Neural DSP Quad Cortex

93

Multi-Effect Pedal for Electric Guitar & Electric Bass

  • Powerful and compact effect unit with 2 GHz dedicated DSP from the Quad-Core SHARC architecture
  • Unique neural capture network architecture enables the analysis and simulation of the dynamics and sound of other amplifiers
  • Integrated Wifi for sharing rig capture presets, backups and firmware updates
  • The integrated Superior Modeling Technology enables a constantly growing collection of algorithms with uncompromising sound quality
  • With custom rig captures from some of the best producers and sound designers
  • Very low latency and unparalleled routing flexibility
  • 7" Multi-touch display
  • Cabsim with over 1000 impulse responses
  • 11 Newly developed combination foot switches with rotary control function
  • Volume controls
  • Power supply connection: barrel connector 5.5 x 2.1 mm, negative polarity inside
  • Power supply via 12 V DC power adapter (included)
  • Dimensions (W x D x H): 290 x 191 x 48 mm
  • Weight: 1.6 kg

Note: no battery operation possible.

Connections:

  • Input 1 & 2: Combo XLR / 6.3mm jack
  • FX Loop 1: 2x 6.3 mm jack
  • FX Loop 2: 2x 6.3 mm jack
  • Output 1 & 2: 2x XLR
  • Output 3 & 4: 2x 6.3 mm stereo jack
  • Headphone connection: 6.3 mm stereo jack
  • Expression 1 & 2: 2x 6.3 mm stereo jack
  • MIDI In & Thru / Ou
  • USB
available since April 2021
Item number 486992
sales unit 1 piece(s)
Design Floorboard
Tube(s) No
Amp Modeling Yes
Effects Yes
Headphone Output Yes
Direct Out Yes
MIDI Interface Yes
Integrated Expression Pedal No
Connections for Pedals or Switches Yes
Aux-Input Yes
Integrated Tuner Yes
USB-Port Yes
Drum-Computer No
Incl. Tuner 1
Integrated Effects 1
MIDI Connector(s) 1
Line Out 1
PSU included 1
Aux Input 1
USB Connection 1
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20.990 kr
Free shipping incl. VAT
In stock within 1-2 weeks
In stock within 1-2 weeks

This item is expected back in stock soon and can then be shipped immediately.

Standard Delivery Times
1

Cutting-edge modeller for guitar and bass

With 2 GHz of DSP performance from its quad-core SHARC processor and its integrated USB audio interface, full MIDI compatibility, 7" touchscreen display, and full array of inputs and outputs, the Neural DSP Quad Cortex is certainly one of the most powerful and best-sounding effects units out there for guitarists and bassists. Users can choose from over 50 amp models and 70 top-flight effects, as well as 1,000 impulse response (IR) cabinet simulations. The Neural Capture technology, through which the sound characteristics of any amplifier and any cabinet can be reproduced to an astonishing degree, represents a brand-new approach in the world of sound modelling. The Neural DSP Quad Cortex reproduces each setup exactly as the human ear perceives it and offers really natural-sounding amp simulations.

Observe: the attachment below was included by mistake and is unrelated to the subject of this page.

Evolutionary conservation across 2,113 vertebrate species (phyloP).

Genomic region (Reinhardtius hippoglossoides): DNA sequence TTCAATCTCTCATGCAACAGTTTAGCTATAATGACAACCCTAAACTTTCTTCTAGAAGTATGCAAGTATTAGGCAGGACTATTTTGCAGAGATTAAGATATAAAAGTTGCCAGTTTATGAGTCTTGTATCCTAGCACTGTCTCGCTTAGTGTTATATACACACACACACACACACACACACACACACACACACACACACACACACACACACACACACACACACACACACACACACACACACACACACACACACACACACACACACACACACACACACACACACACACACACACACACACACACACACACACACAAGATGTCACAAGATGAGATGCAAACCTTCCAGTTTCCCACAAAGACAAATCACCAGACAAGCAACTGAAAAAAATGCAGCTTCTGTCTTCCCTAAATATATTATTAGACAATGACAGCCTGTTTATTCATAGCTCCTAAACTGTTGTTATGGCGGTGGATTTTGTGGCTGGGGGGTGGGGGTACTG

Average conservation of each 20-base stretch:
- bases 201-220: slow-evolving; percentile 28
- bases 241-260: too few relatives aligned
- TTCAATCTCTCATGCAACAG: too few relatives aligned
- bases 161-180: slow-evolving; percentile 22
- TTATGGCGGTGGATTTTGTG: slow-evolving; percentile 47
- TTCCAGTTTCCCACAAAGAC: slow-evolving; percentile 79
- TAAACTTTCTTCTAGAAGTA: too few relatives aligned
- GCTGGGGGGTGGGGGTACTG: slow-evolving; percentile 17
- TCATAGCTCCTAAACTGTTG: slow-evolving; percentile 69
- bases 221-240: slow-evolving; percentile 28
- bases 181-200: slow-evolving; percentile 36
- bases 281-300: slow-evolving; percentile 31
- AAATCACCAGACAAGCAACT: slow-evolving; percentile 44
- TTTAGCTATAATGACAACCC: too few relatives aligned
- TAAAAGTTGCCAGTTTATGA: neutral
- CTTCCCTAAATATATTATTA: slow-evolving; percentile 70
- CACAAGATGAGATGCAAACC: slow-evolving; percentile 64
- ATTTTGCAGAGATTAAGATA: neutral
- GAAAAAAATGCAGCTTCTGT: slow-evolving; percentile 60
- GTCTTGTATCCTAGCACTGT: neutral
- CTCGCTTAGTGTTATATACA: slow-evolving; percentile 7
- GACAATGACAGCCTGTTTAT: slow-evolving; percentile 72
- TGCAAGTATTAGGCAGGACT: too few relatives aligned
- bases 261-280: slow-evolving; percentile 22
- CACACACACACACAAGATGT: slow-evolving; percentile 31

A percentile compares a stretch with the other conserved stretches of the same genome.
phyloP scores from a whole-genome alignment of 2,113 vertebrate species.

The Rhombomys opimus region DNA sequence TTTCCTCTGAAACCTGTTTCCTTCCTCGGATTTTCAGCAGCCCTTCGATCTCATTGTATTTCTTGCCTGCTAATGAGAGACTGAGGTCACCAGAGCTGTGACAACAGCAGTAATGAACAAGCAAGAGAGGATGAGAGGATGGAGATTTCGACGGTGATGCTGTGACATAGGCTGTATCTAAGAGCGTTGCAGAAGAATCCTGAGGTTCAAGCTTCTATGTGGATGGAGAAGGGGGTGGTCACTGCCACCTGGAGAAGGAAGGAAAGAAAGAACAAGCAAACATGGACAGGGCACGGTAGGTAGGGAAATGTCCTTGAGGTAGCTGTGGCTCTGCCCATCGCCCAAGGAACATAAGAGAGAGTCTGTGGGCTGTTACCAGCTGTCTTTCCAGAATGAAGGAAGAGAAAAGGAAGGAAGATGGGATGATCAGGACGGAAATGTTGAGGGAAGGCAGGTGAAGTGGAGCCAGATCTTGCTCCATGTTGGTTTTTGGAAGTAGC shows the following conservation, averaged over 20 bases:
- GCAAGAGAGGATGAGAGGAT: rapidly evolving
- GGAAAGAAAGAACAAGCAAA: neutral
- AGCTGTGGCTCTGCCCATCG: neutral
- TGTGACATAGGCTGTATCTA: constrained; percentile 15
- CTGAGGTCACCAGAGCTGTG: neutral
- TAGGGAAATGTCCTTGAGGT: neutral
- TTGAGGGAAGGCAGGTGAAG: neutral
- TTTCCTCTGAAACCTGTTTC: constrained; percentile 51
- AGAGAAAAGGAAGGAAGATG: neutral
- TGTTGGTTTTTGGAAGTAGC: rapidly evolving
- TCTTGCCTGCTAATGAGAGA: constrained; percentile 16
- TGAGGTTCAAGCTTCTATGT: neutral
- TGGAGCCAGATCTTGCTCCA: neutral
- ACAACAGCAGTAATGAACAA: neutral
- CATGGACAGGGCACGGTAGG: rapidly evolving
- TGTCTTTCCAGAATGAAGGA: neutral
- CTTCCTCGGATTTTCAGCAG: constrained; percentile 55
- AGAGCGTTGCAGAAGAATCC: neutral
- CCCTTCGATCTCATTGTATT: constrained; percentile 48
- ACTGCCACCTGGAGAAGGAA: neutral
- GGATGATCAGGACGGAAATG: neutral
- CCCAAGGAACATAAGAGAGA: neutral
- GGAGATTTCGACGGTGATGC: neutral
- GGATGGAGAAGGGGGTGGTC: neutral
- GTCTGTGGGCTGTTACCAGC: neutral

Clear and simple operation via touchscreen

The central 7" colour touchscreen display allows you to create unique patches in no time via drag-and-drop. In addition, the 11 sturdy metal switches also act as rotary controls and will allow any corrections to the sound to be made in a flash. The integrated Superior Modelling Technology makes a constantly growing number of algorithms with uncompromising sound quality possible, thus rendering additional equipment redundant. Nevertheless, the unit is also equipped with two effects loops that will allow you to integrate your favourite pedals into the setup. What is more, the Neural DSP Quad Cortex is equipped with a pair of balanced stereo outputs, two expression pedal inputs, a MIDI interface, and two combined XLR/6.3 mm (1/4”) jack inputs and thus provides immense flexibility. Finally, the 48 V phantom power option makes the stereo inputs perfect for vocals and acoustic instruments.

Three modes, setlists, and gig view

The Neural DSP Quad Cortex has three different modes that allow it to be adapted to any situation. In "Stomp Mode", the unit behaves like an analogue pedal board. "Scene Mode", on the other hand, controls any desired number of effect blocks within a rig, while "Preset Mode" allows direct access to up to eight virtual rigs. By creating so-called "setlists", the patches can be clearly organised and managed – each setlist can comprise up to 32 banks of eight presets each. This allows presets to be sorted by category, project, or album and recalled in seconds. Another practical feature is the Gig View function, which provides a full-screen view of the footswitches’ current function.

About Neural DSP